Boleslawiec Artistic Ceramic has been produced in Boleslawiec since the middle of the 17th C. It is considered one of the finest examples of European pottery with numerous European awards including the Gold Medal at the International Poznan Fair in 1995. Village craftsmen and peasants of Lower Silesia were initially inspired by the peacock's feathers and began decorating the pottery with what is now referred to as the famous, "eye of the peacock's tail."

The ceramic is hand-formed, painted, or hand-stamped. Currently, there is a separate line that is signed and created by one artist. This line is called unikat and is more expensive than those of the production line. All Boleslawiec cooperative ceramic is stamped on the bottom with a seal of a castle and the letter "B" above. In 1996, the cooperative designed a new stamp, similar to the older one, but enclosed in a teapot.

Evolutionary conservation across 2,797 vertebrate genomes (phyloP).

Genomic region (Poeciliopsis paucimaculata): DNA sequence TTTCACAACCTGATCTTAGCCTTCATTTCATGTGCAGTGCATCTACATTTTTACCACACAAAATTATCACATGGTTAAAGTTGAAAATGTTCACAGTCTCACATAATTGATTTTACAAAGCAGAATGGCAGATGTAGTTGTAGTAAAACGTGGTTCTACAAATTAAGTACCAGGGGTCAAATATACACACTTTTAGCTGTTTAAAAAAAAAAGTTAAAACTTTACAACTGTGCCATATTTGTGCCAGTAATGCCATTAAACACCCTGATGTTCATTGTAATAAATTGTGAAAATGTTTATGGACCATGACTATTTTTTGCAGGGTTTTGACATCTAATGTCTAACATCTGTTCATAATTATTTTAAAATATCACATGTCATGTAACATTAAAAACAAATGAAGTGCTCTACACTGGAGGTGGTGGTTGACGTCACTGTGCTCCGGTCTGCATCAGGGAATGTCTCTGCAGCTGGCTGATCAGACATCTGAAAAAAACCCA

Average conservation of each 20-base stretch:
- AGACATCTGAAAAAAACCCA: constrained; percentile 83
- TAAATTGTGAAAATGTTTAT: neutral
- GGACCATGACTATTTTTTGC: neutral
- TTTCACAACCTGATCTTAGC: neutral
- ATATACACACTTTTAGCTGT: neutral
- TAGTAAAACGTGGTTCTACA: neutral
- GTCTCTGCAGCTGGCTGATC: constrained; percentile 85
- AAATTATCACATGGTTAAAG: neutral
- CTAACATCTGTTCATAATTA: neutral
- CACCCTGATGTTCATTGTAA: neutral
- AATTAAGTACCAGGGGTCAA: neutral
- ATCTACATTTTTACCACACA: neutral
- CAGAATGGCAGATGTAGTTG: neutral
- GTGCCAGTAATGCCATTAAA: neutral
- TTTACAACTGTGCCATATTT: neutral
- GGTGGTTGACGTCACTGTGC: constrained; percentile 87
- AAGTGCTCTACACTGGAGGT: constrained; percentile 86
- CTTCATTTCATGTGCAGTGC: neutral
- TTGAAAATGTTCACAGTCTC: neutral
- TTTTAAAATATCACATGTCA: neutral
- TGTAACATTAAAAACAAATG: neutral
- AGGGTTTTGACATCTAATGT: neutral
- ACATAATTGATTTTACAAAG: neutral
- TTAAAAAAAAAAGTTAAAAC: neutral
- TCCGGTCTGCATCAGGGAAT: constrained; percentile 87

The factory, which is now a cooperative, is owned by 150 of the artists, manufactures hand-stamped coffee mugs, bowls, dishes, platters and many other beautiful pieces, some of which reside in European museum collections. The pottery is fired at the high temperature of F 2200 which make them very durable and impermeable. They are dishwasher, microwave, oven-proof and freezer-proof. They are also cadmium and lead free. Owing to their high quality and beauty, they are exported to many countries in Europe including England, Germany, Denmark, Holland and recently, to the United States.


Artists Represented

 

Amber Jewelry
Ceramika Artystyczna
Tadeusz Kacalak
Andrej Konopacki
Polish Pottery
Dorota Sledz
Roman Sledz

 


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LAST MODIFIED: June 11, 2012